Up to 36 suspected Islamic State militants were killed in Afghanistan when the US dropped the largest non-nuclear bomb ever used in combat, the Afghan defence ministry said on Friday.
To target what the military described as a “tunnel complex” used by the Isis’s Afghanistan affiliate, the US for the first time used what the military colloquially calls the “mother of all bombs”, the GBU-43/B.
Dawlat Waziri, an Afghan ministry spokesman said of Thursday’s strike: “No civilian has been hurt and only the base, which Daesh used to launch attacks in other parts of the province, was destroyed.”
Designed for destroying underground targets but not itself a deep-earth penetrator weapon, the GBU-43/B has the explosive yield of more than 11 tons of TNT. The massive bomb is dropped from air force planes and detonates before reaching the ground, resulting in an enormous blast radius. Only the Massive Ordnance Penetrator GBU-57, which has never been used in war, is a larger conventional weapon.
The psychological effect on survivors or observers is considered an added impact of the weapon.
Asked whether he had authorized the bombing, Donald Trump said: “Everybody knows exactly what happened. What I do is I authorize my military. We have the greatest military in the world and they’ve done a job as usual. We have given them total authorization and that’s what they’re doing and frankly that’s why they’ve been so successful lately.”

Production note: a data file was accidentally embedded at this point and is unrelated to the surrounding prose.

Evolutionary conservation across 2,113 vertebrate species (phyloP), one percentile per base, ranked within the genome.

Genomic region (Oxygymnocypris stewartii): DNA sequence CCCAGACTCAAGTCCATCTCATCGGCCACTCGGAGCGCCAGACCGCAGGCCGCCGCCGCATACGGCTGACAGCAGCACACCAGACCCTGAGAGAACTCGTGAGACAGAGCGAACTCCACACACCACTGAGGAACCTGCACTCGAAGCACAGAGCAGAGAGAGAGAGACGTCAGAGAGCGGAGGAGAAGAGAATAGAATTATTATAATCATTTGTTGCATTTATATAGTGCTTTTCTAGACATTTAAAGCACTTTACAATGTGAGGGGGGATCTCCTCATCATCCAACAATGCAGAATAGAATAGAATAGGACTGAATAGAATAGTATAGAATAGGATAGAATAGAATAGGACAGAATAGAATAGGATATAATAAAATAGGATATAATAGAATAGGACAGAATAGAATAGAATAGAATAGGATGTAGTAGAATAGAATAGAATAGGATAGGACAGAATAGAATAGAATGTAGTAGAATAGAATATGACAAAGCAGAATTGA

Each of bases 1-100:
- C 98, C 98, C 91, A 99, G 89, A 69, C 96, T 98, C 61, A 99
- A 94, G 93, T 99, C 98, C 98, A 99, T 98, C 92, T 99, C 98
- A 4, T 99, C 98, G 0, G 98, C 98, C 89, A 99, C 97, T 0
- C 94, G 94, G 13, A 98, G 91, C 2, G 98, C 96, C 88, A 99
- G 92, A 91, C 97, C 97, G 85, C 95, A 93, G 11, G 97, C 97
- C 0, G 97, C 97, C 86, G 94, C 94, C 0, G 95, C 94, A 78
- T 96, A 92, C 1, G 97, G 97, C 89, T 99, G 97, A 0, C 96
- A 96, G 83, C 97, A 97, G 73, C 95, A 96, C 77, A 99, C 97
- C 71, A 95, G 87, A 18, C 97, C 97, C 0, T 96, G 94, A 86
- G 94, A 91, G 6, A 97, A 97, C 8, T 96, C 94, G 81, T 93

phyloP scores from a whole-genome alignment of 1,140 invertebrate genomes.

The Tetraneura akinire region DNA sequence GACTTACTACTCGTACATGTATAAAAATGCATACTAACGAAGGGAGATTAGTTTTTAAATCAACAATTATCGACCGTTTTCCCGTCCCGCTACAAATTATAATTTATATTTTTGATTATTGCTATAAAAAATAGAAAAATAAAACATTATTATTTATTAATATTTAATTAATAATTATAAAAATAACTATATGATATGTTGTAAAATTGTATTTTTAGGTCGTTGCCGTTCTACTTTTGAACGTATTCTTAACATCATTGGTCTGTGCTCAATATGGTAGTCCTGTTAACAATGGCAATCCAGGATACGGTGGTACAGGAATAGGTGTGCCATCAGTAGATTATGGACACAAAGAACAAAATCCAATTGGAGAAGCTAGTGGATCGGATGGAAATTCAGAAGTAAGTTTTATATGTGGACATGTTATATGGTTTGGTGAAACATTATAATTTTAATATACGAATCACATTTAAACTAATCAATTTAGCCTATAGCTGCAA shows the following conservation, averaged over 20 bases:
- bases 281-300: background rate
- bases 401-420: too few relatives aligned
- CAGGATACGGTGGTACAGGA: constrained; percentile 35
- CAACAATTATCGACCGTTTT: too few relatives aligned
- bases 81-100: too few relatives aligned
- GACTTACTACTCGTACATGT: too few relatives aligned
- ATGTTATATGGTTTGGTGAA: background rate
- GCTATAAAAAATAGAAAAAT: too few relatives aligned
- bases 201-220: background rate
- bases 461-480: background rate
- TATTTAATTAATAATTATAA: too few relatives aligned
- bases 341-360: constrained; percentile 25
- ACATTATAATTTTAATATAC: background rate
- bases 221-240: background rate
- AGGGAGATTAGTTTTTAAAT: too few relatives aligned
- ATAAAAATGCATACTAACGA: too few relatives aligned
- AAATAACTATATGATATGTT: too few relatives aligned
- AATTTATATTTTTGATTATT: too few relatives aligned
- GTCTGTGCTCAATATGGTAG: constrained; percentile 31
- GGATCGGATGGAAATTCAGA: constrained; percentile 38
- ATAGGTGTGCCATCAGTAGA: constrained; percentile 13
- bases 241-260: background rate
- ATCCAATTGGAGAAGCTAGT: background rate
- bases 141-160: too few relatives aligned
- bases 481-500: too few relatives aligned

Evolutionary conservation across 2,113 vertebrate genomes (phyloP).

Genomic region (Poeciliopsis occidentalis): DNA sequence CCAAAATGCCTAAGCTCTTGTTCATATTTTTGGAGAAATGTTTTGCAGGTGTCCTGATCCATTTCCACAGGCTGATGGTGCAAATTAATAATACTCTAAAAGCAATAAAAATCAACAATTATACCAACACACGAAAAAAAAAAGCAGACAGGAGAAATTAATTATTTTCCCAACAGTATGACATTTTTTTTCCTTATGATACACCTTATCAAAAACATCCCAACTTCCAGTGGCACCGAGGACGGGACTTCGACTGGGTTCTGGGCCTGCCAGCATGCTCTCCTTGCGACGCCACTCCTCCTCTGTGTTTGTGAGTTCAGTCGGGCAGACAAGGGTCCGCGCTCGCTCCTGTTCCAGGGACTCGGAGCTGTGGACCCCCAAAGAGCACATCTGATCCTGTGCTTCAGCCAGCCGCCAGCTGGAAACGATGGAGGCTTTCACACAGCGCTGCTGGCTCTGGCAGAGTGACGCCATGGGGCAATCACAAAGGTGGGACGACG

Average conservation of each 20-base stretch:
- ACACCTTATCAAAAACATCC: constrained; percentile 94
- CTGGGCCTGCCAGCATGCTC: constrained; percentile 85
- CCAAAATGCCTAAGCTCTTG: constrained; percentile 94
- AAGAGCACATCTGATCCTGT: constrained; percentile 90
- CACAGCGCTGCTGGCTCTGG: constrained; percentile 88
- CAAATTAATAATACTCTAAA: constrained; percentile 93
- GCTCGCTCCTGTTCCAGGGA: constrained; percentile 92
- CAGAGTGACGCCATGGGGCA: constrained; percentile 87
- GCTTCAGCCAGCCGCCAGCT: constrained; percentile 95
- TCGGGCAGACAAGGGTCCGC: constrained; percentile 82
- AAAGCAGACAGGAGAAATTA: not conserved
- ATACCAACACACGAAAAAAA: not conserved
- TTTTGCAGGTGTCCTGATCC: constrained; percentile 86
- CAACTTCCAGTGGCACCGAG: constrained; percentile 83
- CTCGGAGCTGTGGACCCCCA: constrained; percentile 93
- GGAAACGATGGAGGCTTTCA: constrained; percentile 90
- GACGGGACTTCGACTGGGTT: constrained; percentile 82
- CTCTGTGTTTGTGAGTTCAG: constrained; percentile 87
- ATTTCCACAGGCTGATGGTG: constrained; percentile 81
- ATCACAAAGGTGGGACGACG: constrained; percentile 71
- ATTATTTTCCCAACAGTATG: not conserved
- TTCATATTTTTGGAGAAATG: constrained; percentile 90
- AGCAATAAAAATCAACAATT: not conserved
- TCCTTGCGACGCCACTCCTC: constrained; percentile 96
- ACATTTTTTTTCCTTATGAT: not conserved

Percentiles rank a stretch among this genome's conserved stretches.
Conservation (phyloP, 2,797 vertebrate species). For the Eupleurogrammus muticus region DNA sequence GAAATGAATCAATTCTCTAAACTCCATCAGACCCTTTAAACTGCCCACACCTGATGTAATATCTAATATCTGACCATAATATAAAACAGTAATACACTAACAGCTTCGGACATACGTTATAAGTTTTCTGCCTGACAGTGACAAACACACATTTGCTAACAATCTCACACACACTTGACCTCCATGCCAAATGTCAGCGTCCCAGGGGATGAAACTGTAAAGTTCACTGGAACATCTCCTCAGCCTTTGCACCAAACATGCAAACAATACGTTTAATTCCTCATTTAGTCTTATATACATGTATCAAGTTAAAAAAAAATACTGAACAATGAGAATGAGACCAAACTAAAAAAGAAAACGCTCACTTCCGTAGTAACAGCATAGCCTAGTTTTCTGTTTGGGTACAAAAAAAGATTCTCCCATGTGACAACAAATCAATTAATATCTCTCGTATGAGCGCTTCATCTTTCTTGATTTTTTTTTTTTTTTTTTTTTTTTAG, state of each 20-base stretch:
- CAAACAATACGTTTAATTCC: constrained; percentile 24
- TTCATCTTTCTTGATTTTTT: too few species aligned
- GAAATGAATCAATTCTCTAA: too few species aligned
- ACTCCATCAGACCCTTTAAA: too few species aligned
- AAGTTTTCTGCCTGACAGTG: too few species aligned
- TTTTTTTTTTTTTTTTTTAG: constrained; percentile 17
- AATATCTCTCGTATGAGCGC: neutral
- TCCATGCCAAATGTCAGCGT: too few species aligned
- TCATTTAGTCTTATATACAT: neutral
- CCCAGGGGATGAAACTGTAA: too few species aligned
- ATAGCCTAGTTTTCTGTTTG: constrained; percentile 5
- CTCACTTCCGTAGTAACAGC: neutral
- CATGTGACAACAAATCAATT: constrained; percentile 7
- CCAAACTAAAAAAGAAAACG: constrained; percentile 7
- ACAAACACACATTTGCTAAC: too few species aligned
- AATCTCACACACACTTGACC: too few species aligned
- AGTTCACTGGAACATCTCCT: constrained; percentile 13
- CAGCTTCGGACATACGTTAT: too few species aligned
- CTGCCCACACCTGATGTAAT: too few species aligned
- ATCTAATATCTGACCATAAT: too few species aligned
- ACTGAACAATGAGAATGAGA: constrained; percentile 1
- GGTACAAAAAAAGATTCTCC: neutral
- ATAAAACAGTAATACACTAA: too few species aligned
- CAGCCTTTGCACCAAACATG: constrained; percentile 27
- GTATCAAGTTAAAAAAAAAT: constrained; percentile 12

Did this bombing send a message to North Korea? “I don’t know if this sends a message; it doesn’t make any difference if it does or not,” the president said. “North Korea is a problem, the problem will be taken care of.” He implied that China was “working very hard” on this issue.
Army Gen John W Nicholson, the commander of US forces in Afghanistan, said in a statement that the GBU-43/B was the “right munition” to use against the Islamic State in Khorosan, or Isis-K.
“As Isis-K’s losses have mounted, they are using IEDs, bunkers and tunnels to thicken their defense. This is the right munition to reduce these obstacles and maintain the momentum of our offensive against Isis-K,” Nicholson said.
The blast detonated at 7.32pm local time in the Achin district of the eastern province of Nangarhar, according to the US military.
Sarab, a local resident from Asadkhel in Achin, close to the mountain where the bomb targeted Isis tunnels, said he saw a giant flame before the blast made the ground shake. “It was the biggest blast I have ever heard,” he said. Sarab added that the targeted area had recently been completely occupied by Isis fighters.
“There is no way that civilians were still living there,” he said.
However, a parliamentarian from Nangarhar, Esmatullah Shinwari, said locals had told him one teacher and his young son had been killed. One man, the MP recounted, had told him before the phone lines went down: “I have grown up in the war, and I have heard different kinds of explosions through 30 years: suicide attacks, earthquakes different kinds of blasts. I have never heard anything like this.”
Phone connections are regularly interrupted in Achin and there were no immediate indication of casualties.
Haji Ghalib Mujahed, a local veteran commander, said he felt “tremors” all the way to Bati Kot, a neighbouring district where he is now the administrative chief.
According to the most recent estimates from the US military in Afghanistan, there are between 600 and 800 Isis-K fighters in the country. Most of them are based in southern Nangarhar province, including in Achin.